Soaring as a Strength

I’ve been on holiday down in Florida this past week relaxing from my life while watching birds live theirs.

I’ve been particularly taken by the feeding behavior of pelicans. Pelicans are odd by design but graceful in achieving their primary goals, which are flying and feeding. With a wingspan of 6 feet, their awkward movements on land become poetry in the air. Gliding just a few feet above the water, they watch and wait until they find their prey and then, just at the right moment, plunge dive into the water, using the force of impact to stun their prey before shoveling their catch into their pouch.

It seems to me that while pelicans obviously work hard for their food, they are also opportunistic in finding the right size fish or school of fish before using their genetic strengths to secure their livelihood.

One of the greatest benefits of using our inherent strengths is that it leads to greater happiness or “subjective well-being.” Research from 2019 showed that people who use their natural talents experience an increase in positive emotions such as a feeling of zest for life, hope, creativity, curiosity, love and concern for self and others.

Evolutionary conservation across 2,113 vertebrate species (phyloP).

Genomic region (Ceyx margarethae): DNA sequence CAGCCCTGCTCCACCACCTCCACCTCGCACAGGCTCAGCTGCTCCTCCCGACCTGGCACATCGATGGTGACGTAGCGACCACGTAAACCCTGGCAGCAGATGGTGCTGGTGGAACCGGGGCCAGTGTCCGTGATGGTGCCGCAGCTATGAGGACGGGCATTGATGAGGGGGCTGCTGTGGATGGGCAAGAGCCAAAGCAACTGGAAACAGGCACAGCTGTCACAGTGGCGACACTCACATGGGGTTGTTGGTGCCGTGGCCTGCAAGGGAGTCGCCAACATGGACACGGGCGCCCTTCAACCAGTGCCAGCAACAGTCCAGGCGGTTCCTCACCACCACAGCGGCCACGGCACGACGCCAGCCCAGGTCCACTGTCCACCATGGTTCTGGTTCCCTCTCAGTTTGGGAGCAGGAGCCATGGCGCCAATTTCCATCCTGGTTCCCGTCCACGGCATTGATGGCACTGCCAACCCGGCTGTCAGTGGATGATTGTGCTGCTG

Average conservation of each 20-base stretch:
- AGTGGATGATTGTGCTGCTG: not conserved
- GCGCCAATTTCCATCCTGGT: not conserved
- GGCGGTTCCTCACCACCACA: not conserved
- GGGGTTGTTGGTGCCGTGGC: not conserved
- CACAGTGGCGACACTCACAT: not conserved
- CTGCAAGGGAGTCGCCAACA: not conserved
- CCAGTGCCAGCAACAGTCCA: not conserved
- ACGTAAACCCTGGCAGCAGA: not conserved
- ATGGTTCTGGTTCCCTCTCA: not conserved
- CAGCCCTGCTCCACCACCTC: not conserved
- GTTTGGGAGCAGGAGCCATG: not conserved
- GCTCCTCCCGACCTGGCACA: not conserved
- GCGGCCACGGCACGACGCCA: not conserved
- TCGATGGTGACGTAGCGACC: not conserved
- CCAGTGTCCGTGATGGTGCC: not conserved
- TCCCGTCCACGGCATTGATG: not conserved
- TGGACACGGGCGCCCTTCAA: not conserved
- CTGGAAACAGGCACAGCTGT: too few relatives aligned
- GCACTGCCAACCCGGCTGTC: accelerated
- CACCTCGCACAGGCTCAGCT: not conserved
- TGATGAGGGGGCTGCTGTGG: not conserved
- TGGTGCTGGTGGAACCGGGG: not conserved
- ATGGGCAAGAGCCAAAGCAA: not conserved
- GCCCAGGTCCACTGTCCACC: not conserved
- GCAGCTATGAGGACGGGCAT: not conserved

Using our strengths is an easy way to exploit the opportunities that are right in front of us. I often see people struggling to improve their weakest capabilities only to create frustration, aggravation, and oftentimes, failure.

Not much fun there.

Much better to be like the pelican and just soar above it all…that is, until you get hungry.

The Leadership Café

Mike Cherock is a good friend and fellow Leadership Pittsburgh colleague. He is a Navy veteran having served aboard US fast attack submarines.

 He is now the founder and President of AE Works, an architecture company that practices in planning + strategy, engineering, project services and security risk management to develop innovative, creative, and collaborative solutions to complex problems. 

In this episode, Mike tells the story of how AE Works became a blessing in disguise. Having been a start-up before the recession in 2007 located in Mike’s basement, he expanded the practice to three locations including Pittsburgh, State College and Arlington, VA. Though Mike claims himself to be an accidental CEO, he is happy and proud of what the company has become, spending every day solving complex building problems for government agencies such as the National Institute of Health and the Veteran’s Administration as well as privately held companies. 

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